740.0011 European War 1939/7530: Telegram

The Minister in Yugoslavia (Lane) to the Secretary of State

13. A responsible Foreign Office official told us this morning that we “could have no idea” of the effect of the President’s speeches of December 291 and January 3 [6]2 in this part of the world, particularly in Bulgaria which at the moment was in such an exposed position. He felt that the former conviction in that country that Germany was certain to be victorious had now given way to the belief that Germany cannot win. He hoped that we would “follow it up” since the President’s speeches were very “salutary” in Sofia.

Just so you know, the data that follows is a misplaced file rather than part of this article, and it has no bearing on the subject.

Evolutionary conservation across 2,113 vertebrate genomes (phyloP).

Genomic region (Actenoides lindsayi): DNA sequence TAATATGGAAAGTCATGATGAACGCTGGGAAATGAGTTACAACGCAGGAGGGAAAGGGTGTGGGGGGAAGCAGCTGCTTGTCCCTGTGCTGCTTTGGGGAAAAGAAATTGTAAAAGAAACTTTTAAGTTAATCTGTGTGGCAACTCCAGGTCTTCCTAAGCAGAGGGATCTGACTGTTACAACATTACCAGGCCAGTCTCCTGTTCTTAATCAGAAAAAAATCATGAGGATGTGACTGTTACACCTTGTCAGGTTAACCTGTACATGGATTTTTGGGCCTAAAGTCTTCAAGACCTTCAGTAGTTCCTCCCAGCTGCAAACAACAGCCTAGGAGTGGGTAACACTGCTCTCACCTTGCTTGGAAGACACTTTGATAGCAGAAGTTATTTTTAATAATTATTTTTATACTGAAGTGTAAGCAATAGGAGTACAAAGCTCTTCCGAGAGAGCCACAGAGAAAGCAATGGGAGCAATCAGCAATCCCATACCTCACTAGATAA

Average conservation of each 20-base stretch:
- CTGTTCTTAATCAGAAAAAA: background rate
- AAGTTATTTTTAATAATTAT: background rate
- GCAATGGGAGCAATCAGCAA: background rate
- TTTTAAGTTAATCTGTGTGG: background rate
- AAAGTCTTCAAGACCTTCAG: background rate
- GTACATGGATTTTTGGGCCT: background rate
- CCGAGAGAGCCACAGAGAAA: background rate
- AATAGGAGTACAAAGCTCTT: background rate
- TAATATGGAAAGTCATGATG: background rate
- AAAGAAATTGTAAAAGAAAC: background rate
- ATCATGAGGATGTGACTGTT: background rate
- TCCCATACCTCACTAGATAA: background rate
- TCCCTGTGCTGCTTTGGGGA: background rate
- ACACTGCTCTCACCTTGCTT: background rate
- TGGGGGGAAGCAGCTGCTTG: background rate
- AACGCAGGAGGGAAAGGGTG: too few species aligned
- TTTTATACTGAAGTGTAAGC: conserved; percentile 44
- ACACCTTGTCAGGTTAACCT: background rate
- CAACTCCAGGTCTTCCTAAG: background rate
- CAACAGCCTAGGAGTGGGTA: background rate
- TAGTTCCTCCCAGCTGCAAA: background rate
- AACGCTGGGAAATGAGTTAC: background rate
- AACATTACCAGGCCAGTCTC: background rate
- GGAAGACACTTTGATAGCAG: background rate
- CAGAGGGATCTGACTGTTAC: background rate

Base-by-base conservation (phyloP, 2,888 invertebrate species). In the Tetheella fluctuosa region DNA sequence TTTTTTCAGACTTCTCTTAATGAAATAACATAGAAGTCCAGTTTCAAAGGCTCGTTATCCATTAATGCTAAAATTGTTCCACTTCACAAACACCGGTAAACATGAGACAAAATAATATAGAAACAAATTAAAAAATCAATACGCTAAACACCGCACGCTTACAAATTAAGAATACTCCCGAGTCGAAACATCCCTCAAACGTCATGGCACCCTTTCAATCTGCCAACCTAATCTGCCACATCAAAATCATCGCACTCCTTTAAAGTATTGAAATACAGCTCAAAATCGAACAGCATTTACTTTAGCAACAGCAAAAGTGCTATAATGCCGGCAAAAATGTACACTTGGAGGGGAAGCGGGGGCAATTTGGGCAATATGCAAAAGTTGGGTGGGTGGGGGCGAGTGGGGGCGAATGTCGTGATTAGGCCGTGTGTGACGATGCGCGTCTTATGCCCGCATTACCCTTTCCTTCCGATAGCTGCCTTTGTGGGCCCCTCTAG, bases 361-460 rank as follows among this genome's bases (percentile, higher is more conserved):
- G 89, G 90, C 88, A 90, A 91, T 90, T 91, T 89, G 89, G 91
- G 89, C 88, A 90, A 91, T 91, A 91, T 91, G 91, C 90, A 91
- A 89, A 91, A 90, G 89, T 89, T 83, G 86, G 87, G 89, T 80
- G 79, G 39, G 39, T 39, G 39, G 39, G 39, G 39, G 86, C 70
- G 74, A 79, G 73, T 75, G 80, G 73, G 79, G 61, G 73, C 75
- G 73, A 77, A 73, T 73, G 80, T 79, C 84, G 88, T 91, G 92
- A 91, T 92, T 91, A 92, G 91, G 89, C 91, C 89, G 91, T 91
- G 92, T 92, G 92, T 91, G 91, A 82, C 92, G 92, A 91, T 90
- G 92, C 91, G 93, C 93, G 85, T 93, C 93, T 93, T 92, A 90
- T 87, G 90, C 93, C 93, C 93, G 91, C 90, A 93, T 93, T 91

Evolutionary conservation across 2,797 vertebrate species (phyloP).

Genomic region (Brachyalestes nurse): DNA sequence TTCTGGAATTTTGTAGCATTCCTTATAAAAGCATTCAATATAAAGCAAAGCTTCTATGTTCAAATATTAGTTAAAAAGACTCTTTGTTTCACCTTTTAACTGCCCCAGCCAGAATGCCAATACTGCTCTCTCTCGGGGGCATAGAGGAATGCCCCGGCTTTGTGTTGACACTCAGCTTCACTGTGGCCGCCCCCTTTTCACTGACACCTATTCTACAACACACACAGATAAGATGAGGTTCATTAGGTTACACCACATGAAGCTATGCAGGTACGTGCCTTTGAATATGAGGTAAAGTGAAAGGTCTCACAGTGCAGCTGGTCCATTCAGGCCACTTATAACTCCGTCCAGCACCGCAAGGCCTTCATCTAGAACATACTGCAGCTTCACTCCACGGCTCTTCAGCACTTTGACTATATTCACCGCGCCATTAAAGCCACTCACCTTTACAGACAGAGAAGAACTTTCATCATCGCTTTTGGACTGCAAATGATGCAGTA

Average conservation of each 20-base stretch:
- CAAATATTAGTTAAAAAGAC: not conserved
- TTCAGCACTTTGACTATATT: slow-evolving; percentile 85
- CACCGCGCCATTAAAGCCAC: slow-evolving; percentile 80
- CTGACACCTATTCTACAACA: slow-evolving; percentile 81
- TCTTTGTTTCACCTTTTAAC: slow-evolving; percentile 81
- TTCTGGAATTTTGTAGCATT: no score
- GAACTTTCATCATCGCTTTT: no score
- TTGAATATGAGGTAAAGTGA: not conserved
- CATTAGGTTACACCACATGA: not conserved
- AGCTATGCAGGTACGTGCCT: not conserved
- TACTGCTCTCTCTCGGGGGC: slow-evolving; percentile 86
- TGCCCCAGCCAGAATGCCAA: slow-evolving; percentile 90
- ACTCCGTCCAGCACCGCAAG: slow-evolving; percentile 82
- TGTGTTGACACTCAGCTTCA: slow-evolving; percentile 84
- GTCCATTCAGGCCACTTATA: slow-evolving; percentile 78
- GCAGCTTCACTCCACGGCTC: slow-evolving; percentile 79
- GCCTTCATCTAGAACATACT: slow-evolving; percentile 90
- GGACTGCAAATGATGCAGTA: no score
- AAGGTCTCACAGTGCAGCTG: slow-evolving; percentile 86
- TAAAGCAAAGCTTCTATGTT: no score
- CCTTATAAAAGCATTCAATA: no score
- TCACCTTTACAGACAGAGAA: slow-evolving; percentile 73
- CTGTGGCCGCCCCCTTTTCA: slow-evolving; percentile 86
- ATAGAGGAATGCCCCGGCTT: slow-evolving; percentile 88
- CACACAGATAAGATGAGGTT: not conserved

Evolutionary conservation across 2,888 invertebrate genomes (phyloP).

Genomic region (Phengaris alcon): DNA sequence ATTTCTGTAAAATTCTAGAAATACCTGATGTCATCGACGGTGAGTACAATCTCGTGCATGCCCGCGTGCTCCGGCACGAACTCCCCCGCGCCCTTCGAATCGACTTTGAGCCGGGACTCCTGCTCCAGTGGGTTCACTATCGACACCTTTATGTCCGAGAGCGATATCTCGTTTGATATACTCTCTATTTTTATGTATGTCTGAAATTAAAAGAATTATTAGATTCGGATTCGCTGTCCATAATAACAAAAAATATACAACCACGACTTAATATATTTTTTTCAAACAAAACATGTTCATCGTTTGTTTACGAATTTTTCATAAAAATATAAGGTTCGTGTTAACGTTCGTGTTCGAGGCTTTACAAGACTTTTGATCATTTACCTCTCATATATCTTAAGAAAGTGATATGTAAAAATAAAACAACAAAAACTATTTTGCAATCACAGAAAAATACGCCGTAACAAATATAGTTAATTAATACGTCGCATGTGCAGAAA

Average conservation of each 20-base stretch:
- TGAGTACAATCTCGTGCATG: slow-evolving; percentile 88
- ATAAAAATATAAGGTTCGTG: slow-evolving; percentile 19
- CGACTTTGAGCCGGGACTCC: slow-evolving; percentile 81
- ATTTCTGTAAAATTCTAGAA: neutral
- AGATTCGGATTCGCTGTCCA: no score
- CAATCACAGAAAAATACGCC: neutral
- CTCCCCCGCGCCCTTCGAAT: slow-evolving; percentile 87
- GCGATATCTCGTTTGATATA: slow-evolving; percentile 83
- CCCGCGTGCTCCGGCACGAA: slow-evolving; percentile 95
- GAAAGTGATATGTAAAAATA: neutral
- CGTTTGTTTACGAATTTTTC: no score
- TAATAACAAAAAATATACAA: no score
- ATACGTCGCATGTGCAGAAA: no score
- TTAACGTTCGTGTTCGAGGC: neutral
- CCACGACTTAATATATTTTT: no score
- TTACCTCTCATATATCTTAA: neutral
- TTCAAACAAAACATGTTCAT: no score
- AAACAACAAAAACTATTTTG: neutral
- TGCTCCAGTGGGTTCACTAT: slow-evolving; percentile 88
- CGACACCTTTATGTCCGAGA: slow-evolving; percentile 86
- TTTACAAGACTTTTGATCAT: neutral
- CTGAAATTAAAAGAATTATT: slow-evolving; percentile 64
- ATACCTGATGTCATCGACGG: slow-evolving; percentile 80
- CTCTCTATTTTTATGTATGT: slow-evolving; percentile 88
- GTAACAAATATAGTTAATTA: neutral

In the absence of reliable information concerning Filoff’s3 visit to Vienna, he personally believed that if the Bulgarian Prime Minister did see Nazi leaders it was for the purpose of resisting German demands and explaining why they could not be met.

He considered the Balkan situation dangerous. With reference to Germany’s former assurances that she wanted peace in this region he said that German policy had completely changed and that she was now prepared to strike the moment she considered her vital interests in the Balkans were being jeopardized. Events in Rumania had shown what the German concept of “peace” was. In reply to a question he said that Yugoslavia has received no assurances from Germany for about a month.

  1. Department of State Bulletin, January 4, 1941, p. 3.
  2. Documents on American Foreign Relations (Boston, World Peace Foundation, 1941), vol. iii, p. 26.
  3. Bogdan Filoff, Bulgarian Prime Minister.